The index in May and June might ‘decelerate’, but the usual seasonal surge in our Case-Shiller Index should be delayed this year. The index is hitting all-time highs while we are in a recession, officially!
San Diego Non-Seasonally-Adjusted CSI changes:
Nationally, prices rose 4.5% annually in May, according to the S&P CoreLogic Case-Shiller U.S. National Home Price Index. That is down from the 4.6% gain in April.
Home prices in the 10-city composite increased 3.1% annually, down from 3.3% in the previous month. The 20-city composite rose 3.7% year over year, down from 3.9% in April (Detroit was excluded from the composite due to data collection issues).
“More data will obviously be required in order to know whether May’s report represents a reversal of the previous path of accelerating prices or merely a slight deviation from an otherwise intact trend,” said Craig Lazzara, managing director and global head of index investment strategy at S&P Dow Jones Indices. “Even if prices continue to decelerate, that is quite different from an environment in which prices actually decline.”
Home values increased in all 19 of the cities for which data was available, but the gains accelerated in just three. Prices were accelerating in 12 cities in April and 18 cities in March.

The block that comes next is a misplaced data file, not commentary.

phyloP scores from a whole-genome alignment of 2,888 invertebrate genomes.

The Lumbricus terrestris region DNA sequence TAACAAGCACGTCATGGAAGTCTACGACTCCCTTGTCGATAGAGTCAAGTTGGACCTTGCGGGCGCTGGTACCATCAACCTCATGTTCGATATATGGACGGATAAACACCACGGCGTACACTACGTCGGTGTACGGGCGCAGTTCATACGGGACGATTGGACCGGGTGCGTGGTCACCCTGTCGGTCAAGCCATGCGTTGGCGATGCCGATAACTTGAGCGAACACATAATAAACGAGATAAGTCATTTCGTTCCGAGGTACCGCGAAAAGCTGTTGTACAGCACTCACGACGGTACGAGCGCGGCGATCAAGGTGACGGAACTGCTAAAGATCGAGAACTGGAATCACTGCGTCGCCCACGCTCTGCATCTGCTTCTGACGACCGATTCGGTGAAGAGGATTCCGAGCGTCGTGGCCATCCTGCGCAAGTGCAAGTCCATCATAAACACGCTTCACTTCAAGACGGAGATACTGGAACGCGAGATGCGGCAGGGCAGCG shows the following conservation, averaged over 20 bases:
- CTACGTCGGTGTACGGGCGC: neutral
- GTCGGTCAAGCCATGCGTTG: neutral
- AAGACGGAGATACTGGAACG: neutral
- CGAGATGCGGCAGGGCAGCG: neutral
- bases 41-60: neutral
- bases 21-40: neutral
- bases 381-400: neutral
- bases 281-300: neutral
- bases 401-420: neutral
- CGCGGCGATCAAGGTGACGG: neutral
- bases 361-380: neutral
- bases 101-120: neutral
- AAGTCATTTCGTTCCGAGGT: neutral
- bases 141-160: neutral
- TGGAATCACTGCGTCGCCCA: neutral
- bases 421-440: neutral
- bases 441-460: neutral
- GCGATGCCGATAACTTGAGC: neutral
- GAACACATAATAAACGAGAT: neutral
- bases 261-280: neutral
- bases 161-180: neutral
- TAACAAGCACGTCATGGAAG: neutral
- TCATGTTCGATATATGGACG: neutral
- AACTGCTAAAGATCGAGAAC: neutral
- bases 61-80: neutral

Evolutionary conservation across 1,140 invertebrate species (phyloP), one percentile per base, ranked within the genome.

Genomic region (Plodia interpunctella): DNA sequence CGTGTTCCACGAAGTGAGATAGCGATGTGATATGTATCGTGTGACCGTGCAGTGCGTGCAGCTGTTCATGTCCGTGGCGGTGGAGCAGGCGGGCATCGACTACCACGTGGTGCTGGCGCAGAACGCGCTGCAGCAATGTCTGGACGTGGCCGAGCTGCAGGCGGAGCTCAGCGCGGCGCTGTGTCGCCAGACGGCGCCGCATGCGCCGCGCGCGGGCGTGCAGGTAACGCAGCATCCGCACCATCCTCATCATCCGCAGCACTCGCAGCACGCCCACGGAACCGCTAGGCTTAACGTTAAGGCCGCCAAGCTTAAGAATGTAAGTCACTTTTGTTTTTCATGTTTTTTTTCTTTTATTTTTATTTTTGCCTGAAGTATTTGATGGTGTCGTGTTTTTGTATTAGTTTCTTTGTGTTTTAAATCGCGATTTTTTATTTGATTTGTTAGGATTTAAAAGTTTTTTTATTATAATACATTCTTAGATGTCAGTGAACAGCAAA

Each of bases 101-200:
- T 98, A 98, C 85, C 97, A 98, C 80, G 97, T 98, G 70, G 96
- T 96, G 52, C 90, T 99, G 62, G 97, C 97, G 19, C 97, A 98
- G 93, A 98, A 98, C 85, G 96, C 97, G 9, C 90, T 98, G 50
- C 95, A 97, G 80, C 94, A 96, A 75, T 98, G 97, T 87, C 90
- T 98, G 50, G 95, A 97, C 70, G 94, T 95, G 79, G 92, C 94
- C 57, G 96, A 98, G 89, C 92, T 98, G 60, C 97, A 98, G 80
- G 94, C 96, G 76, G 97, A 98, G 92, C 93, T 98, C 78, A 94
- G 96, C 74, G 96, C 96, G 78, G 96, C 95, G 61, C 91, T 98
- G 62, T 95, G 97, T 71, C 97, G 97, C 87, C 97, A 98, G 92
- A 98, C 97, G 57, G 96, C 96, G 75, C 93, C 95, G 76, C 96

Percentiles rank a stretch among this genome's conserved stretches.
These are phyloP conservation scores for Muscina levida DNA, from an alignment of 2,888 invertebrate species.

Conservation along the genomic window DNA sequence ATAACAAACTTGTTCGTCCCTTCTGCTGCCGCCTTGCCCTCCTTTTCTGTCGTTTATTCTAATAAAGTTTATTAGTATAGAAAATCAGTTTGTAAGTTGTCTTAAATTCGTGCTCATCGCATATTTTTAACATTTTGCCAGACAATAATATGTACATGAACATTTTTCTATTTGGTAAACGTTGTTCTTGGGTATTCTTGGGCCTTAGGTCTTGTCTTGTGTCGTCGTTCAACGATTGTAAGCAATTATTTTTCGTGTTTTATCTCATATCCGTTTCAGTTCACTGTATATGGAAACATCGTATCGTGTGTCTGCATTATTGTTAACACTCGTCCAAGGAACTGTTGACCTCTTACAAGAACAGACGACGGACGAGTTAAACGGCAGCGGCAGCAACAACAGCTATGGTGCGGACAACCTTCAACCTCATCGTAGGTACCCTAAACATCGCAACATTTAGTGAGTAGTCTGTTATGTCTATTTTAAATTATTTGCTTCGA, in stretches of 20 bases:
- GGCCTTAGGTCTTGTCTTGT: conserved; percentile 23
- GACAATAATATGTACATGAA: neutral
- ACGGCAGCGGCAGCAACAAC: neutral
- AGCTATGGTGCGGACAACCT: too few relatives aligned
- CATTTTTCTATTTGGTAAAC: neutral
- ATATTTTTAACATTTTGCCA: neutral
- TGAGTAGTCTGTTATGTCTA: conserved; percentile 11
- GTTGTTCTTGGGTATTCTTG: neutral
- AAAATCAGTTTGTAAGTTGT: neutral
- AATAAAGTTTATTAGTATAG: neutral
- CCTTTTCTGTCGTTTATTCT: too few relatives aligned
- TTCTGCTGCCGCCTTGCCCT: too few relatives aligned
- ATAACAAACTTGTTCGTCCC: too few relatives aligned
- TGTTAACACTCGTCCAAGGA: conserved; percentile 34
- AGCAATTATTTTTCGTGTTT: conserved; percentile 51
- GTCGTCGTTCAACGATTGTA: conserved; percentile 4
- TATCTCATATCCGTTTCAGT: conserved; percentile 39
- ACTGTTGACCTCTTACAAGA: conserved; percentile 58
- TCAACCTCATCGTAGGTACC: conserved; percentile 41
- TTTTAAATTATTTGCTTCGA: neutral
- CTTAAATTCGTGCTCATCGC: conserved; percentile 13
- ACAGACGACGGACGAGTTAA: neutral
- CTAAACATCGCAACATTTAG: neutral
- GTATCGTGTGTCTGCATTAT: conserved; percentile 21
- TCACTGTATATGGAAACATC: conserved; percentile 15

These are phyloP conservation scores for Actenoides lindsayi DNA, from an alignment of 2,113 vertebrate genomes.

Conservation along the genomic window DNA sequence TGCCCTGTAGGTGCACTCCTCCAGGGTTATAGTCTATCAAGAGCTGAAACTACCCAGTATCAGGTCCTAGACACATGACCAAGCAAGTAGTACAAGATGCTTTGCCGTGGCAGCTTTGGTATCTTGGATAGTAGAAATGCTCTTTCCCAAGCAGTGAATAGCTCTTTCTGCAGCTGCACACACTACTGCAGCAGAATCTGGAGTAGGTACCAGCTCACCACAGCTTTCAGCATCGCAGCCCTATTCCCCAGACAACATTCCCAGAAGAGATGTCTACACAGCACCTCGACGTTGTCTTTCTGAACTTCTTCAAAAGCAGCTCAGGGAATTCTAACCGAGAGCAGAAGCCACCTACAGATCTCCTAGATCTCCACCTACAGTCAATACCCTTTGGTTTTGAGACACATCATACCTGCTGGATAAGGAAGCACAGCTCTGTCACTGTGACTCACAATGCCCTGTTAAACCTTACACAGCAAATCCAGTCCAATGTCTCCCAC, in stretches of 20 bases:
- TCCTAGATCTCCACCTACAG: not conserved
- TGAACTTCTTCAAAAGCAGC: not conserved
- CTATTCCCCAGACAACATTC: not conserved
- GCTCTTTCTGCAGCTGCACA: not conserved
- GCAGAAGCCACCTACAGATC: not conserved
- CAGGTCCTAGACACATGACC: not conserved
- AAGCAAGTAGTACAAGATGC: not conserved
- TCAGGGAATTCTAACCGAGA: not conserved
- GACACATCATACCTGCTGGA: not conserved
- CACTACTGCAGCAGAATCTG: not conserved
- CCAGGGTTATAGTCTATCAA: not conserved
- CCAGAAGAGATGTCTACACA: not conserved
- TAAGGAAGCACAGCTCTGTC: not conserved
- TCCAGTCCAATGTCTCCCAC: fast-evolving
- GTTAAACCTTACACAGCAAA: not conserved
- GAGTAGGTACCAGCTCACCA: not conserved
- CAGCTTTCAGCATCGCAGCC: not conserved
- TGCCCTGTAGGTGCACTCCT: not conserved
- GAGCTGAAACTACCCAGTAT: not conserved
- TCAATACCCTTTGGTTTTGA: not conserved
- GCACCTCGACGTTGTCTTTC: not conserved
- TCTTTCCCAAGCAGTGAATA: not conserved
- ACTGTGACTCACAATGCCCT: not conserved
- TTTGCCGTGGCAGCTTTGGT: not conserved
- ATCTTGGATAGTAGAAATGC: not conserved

Regionally, price gains in Phoenix, Seattle and Tampa continued to be the strongest in the nation. Phoenix posted a 9% year-over-year price increase, followed by Seattle with a 6.8% increase and Tampa with a 6% increase. Price gains were smallest in Chicago, New York and San Francisco.Link to Article
we are in a parallel universe for sure. Did one of the Avengers forget to replace the Time Stone or something?
The virus is in control of the economy and it will be for a long time. Now that we have eviction moratoriums and monetary help going to renters, we shouldn’t be surprised if we see sub-2% rates within a year.
If that were to happen, I suspect that would *not* be a good thing.
Maybe the Padres having the best record ever for this far into the season.